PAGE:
“What’s in a name?” Shakespeare once asked. As it turns out, there’s a lot, actually. This is why many entrepreneurs and aspiring business owners struggle to come up with the perfect moniker to represent their company. You’re not alone if you’ve spent hours agonizing over what to call your business, praying to the old gods and the new (and probably a bottle of wine) for some inspiration. While I’m sure the apple will hit your head eventually, be sure to keep these tips in mind when deciding on a name for your company in order to avoid some big (and potentially costly) mistakes.
Choosing a name that’s too similar to something else
No one likes a copycat. While you may look to companies that you love for inspiration, make sure you aren’t just ripping off their idea. Not only is this bad form, but it doesn’t speak highly of your creativity. You’ll also probably struggle to find a domain that clearly represents your business, because larger companies tend to buy up all the domains similar to theirs to protect themselves. You also don’t want to be up against a bigger company when it comes to SEO, so if you value your organic reach, be sure to select something that is both unique and searchable.
Picking a name close to something that already exists can also be dangerous territory, as there might be legal implications if your chosen name closely resembles something that’s already taken. According to Emma Stirk, Founder of the Law Lounge UK, “If you opt for a business name which is similar to an existing trade mark, then you could find yourself faced with a claim for infringement which will not only cost you valuable time; if the trade mark owner is prepared to finance court proceedings, it could also cost you financially.”
As if that isn’t bad enough already, she continues, “if you're found guilty of infringement then not only will you lose the right to that name, you could also lose any associated domain names as well as your customer's details, meaning you’ll effectively have to start your business again from scratch!”
Yikes. Moral of the story, double-check that your name hasn’t already been spoken for.
Making things too complicated
It’s important to pick a name that stands out so it’s memorable and sticks in people’s heads but if it’s too long, too complex, or too difficult to pronounce, people won’t remember it. This is the same reasoning behind why some musicians and actors adopt stage names. Brie Larson is way more memorable than Brianne Sidonie Desaulniers, for example.
“Don't overcomplicate something that should be ridiculously simple. No fancy spelling or weird letter combinations – get to the point,” says The Content Planner Founder Kat Gaskin. There’s no confusion about what The Content Planner is selling and that’s exactly the point. “When I first came up with the name ‘The Content Planner', it was pretty easy. I took all the keywords I was using to search for the planner that I needed for my own business – a planner for my content,” she continues. “To name your product, service or offering, start with SEO – ensure the words are searchable, easy to say/type and describe exactly what your product does.”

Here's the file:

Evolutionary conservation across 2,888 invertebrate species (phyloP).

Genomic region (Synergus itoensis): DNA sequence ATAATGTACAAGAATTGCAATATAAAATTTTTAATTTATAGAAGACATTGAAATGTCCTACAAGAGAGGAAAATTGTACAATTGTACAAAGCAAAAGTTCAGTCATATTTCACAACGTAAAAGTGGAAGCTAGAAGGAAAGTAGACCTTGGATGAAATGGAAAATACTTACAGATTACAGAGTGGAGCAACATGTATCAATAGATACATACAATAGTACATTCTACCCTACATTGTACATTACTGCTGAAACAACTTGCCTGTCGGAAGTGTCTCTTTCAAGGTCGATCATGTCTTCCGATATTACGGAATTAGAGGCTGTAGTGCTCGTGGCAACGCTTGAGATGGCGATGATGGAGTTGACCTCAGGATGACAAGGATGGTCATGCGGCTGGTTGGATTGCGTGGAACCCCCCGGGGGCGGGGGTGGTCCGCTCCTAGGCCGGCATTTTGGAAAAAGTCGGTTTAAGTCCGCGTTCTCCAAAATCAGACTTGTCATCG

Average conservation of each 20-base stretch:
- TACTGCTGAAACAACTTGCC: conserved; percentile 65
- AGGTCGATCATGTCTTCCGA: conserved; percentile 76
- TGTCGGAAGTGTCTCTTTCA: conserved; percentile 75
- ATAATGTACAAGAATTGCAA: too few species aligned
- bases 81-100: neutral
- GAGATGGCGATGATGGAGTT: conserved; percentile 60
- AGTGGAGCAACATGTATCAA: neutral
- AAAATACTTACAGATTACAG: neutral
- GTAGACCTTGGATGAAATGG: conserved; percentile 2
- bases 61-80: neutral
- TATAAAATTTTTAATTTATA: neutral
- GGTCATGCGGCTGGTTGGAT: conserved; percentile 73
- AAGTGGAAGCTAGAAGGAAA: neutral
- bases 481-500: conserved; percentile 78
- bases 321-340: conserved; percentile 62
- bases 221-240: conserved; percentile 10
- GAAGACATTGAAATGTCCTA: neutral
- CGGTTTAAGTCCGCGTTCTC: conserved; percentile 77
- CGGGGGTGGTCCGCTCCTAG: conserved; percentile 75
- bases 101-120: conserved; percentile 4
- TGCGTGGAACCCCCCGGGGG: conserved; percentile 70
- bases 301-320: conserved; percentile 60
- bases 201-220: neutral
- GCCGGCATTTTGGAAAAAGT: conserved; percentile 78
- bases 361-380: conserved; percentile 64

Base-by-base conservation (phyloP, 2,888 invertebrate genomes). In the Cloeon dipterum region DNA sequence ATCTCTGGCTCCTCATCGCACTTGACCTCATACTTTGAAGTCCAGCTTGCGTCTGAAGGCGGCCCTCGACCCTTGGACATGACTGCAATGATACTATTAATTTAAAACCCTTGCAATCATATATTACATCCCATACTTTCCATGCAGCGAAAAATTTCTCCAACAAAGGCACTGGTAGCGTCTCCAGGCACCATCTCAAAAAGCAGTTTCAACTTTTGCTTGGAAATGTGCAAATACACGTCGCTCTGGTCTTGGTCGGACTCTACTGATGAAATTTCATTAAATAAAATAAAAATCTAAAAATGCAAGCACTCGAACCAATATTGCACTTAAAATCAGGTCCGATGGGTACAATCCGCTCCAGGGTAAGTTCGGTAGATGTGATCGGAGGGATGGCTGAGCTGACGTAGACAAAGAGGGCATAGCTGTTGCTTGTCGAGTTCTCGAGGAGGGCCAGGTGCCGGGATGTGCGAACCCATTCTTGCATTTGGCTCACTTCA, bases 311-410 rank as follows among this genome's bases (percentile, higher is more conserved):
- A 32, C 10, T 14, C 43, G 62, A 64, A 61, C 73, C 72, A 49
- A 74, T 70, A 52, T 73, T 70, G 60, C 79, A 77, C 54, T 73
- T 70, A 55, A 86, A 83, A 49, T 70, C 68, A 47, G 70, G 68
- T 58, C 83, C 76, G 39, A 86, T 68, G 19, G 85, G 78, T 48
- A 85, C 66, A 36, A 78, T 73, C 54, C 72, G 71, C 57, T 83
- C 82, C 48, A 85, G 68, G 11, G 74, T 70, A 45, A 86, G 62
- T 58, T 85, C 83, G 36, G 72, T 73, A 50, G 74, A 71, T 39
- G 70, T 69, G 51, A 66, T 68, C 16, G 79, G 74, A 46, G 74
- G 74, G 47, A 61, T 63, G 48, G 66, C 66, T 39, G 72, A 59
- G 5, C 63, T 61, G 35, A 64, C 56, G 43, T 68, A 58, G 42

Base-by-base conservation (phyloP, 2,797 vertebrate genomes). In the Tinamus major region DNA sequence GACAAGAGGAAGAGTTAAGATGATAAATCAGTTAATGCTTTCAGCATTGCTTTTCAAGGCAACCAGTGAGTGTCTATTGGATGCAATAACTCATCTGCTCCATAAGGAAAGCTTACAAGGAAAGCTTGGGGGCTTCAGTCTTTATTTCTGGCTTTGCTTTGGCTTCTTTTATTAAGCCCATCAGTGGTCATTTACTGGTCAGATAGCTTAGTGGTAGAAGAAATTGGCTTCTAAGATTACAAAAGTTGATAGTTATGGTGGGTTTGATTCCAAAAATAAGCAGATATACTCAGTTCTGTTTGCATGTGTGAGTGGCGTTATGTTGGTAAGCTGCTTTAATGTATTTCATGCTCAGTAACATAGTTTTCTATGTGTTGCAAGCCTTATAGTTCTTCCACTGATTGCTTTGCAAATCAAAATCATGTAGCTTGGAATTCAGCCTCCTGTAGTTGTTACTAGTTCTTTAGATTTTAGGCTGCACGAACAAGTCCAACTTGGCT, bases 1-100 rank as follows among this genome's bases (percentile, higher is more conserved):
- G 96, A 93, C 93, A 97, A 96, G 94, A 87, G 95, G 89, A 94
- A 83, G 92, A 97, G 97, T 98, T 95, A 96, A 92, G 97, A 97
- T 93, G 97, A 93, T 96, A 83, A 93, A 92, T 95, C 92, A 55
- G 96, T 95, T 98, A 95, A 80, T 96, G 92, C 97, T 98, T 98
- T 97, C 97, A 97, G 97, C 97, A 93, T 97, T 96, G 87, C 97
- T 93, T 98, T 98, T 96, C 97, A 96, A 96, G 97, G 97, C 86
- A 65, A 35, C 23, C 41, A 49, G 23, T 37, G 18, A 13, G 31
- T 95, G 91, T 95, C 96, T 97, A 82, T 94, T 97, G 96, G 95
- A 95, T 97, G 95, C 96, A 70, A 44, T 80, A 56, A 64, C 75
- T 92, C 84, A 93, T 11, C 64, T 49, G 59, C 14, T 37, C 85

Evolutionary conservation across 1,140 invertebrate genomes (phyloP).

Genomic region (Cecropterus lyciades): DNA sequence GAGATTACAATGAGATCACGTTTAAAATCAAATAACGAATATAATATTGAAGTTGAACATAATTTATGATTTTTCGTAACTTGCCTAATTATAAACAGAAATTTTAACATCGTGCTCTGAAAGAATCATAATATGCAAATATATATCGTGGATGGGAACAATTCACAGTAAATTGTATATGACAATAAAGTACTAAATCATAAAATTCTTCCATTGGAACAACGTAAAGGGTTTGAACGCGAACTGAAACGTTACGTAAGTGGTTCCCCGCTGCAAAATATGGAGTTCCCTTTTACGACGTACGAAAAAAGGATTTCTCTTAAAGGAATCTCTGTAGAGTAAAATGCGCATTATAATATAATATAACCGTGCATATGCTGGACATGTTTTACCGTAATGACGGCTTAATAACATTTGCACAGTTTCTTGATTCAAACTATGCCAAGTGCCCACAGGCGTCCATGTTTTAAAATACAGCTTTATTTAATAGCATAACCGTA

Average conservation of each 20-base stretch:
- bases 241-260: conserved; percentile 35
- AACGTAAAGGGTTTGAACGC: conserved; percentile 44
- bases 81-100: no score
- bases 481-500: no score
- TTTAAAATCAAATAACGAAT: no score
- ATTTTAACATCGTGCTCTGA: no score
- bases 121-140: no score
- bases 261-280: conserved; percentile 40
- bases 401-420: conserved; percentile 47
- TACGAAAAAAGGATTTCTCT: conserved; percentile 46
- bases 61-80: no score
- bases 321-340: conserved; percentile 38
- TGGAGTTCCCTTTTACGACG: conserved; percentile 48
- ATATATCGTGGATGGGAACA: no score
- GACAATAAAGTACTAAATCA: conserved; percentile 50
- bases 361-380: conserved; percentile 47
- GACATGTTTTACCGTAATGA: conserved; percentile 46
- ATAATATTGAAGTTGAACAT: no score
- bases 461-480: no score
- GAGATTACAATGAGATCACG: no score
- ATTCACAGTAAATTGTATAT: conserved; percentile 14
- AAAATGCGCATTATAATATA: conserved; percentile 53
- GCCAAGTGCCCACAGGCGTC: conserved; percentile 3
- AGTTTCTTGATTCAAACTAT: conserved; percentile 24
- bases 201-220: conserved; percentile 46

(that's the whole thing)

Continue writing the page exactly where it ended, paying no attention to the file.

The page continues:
Her business is the top result you’ll see when you type ‘content planner’ into Google, so it’s clear that she knows a thing or two about picking a simple business name that gets big results.
Not thinking about scalability
If you’re planning to expand your empire, you’ll want to make sure that your company’s name translates well in other languages and isn’t already trademarked in the markets you’re dreaming of expanding to. While it’s pretty much impossible to know how your company’s name will translate into every language, picking a name that’s able to scale globally is more about understanding your target market than it is about linguistics.
The story of the Chevrolet Nova’s expansion into Latin America is a classic cautionary tale to demonstrate this. The urban legend from marketing class claims that Chevy struggled with its launch of the Nova model in Spanish speaking countries, because ‘no va’ roughly translates to ‘doesn’t go’ in Spanish and no one wanted to buy a car that outright said it wasn’t going to work. While data suggests there’s no truth to the story, it does highlight an important point. You need to know your ideal client well enough to be able to understand what they’ll take away from your brand name.
Oscar Wilde wrote that “names are everything,” but they don’t need to be your starting point. While finding the perfect name to represent you and your company is important, the biggest mistake you can make is letting the challenge of deciding on a name hold you back from getting started. Picking a name can be hard work, but getting hung up on this one point will keep you from building the business of your dreams and living the life you deserve. Who knows, inspiration might suddenly strike once you dive into the work that lights you up and lets your passion flow freely.
Victoria is a communications strategist and content creator. She served as Public Relations Manager at InterNations and Communications Director for nonprofit The Unmentionables before successfully transitioning to a full-time freelance career. Her work ranges from travel tips for publications such as Fodor’s and Time Out to in-depth white paper content for SaaS providers.
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